Except for the Bee Gees' "How Deep Is Your Love" and other American romantic oldies wafting from a boombox resting on the counter--and the ear-to-ear smiles pasted on the couple's faces--you couldn't tell a wedding was about to take place.
We were on the second floor of a largely empty shopping center that once housed a tired "Gigante" supermarket and San Miguel's only two movie houses, and where the State of Guanajuato has set up an office, somewhat similar to a county clerk's office in the U.S., to issue licenses, including births and marriages, and other official paperwork.
The freshly remodeled space is cavernous, clean and sterile, with rows of chairs filled with citizens patiently waiting to be summoned to the counter by the unsmiling clerks, to transact their little bit of business. Not a single peso has been spent to decorate the expanses of white drywall or to otherwise visually soften the space.
At one end is the "Sala de Matrimonios" or "Wedding Hall," a name far grander and cheerier than the actual space deserves, also painted white. Furnishings consisted of a office desk, six chairs and a government-issue sign above the door. The only concession to romance or love ever-after was a dusty pink plastic rose in a wooden container vase at one corner of the desk.
I didn't expect a Vegas wedding chapel with an Elvis impersonator, but this room seemed depressing. It's the only ceremonial venue for poor folks who can't afford a church wedding or a banquet hall, and this is all the pomp and elegance the government can provide?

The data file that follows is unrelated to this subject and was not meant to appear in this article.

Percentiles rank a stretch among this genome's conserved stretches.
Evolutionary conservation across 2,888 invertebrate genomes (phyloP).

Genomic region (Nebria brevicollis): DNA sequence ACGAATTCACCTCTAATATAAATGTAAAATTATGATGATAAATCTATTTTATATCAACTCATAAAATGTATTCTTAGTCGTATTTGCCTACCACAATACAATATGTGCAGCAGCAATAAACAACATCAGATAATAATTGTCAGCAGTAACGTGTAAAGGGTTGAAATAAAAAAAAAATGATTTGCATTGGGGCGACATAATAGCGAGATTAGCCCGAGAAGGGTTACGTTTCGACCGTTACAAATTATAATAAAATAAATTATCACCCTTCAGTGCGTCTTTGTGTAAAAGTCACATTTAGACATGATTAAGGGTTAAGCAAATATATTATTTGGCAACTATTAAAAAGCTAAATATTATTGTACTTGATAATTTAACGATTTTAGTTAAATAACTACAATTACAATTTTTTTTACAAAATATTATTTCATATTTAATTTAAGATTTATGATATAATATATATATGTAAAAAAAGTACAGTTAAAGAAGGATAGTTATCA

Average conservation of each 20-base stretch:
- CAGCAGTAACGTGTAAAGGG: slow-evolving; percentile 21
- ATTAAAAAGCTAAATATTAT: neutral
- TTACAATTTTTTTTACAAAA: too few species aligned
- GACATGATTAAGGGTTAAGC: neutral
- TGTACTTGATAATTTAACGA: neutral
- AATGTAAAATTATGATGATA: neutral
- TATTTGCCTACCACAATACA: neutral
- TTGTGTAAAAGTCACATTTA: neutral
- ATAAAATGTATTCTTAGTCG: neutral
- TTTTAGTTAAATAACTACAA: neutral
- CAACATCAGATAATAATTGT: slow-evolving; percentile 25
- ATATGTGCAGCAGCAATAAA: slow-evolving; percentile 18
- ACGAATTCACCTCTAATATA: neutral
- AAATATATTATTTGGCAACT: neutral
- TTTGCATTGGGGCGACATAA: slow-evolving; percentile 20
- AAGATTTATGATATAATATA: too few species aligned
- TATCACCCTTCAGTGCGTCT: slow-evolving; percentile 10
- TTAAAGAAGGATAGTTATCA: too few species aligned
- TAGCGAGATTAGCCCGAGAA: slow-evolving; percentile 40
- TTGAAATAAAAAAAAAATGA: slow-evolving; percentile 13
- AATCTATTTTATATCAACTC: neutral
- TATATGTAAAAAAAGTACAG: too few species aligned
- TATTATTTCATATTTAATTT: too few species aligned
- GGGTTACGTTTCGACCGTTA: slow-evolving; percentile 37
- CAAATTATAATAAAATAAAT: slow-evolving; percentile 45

Even in no-frills countries like Cuba the government has set aside a fancy building, usually a former mansion, as a "Wedding Palace" to provide one day of glamour in the proletarians' otherwise plain lives.
The reason Stew and I were gathered here two weeks ago was not to get married--same-sex marriages are legal only in Mexico City--but to celebrate the wedding of our gardener Félix, 25, to Ysela, a shy girl with a freckled, baby face that looks younger than 20. They brought along their girl Alondra who, stricken with a bad case of "the terrible two's," remained unsmiling, fidgety and grouchy the entire afternoon.
Although Félix had referred to Ysela as mi esposa or mi mujer (my "wife" or "woman"), in fact they had just moved in together two years ago, I suspect prompted by Alondra's imminent arrival. When Stew and I returned from a two-week trip, which earned Félix extra money for taking care of the house and our dogs and cats, he announced he had saved enough money, would like to get married the following Friday and would we give him the day off.
Sure. Congratulations, man!
Our role in the celebrations grew as the week went on. Félix and his family had no way of travelling to the ceremony, and would we give them a ride so they wouldn't have to take the bus.
So on Friday at 12:30, an hour before his appointment at the Wedding Hall--Félix worried about being late for his own wedding--his entire family was waiting for us under a huge pirul tree by the side of the road to Jalpa. Five of them, including Ysela and Alondrita, piled into our pickup, which Stew had vacuumed for the occasion, and four others into our VW station wagon. The remainder of the party, brother Juan and his wife, Félix's two sisters, and a nephew and his girlfriend rode into town in another pickup, the last two on the bed of the truck.
As we met and congratulated Ysela we noticed there was another, perhaps more compelling reason behind the marriage: The bride was quite pregnant.
Félix also enlisted me as photographer. The guy who hangs around outside the Wedding Hall would charge about $25 U.S., he said, and the ever-thrifty Félix thought I'd be a better and cheaper option--cheaper like zero pesos and zero centavos.